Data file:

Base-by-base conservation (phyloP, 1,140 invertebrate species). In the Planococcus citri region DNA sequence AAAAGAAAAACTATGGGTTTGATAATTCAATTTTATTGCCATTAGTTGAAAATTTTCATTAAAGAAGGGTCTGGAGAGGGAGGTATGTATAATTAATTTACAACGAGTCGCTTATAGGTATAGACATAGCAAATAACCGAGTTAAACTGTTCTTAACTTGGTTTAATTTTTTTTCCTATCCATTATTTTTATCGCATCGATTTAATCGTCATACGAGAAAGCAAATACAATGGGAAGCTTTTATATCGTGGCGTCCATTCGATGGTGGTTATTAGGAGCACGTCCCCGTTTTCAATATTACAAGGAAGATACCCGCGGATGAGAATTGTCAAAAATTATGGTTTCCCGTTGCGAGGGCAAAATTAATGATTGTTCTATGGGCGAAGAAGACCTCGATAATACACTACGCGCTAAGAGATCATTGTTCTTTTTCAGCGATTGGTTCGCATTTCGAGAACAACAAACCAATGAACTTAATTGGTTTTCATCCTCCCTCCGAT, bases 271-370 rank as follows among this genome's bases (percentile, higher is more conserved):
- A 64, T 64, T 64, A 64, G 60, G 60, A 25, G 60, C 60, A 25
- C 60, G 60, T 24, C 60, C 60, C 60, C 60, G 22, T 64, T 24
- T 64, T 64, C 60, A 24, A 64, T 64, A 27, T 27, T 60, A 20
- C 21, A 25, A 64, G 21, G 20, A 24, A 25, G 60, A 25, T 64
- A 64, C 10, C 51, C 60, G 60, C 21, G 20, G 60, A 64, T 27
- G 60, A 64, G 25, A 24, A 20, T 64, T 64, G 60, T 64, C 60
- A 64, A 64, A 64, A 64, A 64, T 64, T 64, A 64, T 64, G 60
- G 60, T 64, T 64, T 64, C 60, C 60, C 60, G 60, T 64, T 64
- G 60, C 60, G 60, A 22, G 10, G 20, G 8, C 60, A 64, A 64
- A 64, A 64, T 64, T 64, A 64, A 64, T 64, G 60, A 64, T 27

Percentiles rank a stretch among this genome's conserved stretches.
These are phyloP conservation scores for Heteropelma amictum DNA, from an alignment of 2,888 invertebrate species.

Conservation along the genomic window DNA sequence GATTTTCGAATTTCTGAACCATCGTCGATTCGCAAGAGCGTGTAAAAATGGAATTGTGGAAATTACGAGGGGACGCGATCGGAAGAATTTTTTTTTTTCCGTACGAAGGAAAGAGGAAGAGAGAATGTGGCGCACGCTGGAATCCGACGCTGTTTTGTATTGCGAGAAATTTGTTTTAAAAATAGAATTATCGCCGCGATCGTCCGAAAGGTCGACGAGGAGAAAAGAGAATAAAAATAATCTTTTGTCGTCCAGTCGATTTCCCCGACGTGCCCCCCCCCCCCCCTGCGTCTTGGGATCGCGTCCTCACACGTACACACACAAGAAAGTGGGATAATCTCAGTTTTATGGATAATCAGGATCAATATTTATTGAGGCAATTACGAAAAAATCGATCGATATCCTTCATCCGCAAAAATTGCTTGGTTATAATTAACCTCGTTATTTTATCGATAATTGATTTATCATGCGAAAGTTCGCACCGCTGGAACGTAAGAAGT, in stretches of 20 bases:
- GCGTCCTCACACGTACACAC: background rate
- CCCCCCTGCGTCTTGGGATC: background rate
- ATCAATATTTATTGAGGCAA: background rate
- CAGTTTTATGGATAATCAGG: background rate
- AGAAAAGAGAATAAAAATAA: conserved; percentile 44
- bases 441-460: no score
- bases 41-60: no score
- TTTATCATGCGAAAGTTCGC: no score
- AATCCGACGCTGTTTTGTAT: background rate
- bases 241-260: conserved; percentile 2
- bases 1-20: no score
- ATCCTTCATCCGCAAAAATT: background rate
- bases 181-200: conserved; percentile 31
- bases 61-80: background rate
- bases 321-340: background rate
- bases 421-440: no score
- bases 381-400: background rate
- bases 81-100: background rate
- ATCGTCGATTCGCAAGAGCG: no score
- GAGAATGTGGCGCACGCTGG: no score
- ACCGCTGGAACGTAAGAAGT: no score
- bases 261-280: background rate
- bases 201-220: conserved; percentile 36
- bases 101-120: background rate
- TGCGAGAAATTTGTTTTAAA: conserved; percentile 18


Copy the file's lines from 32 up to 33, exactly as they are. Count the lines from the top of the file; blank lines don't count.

- bases 81-100: background rate
- ATCGTCGATTCGCAAGAGCG: no score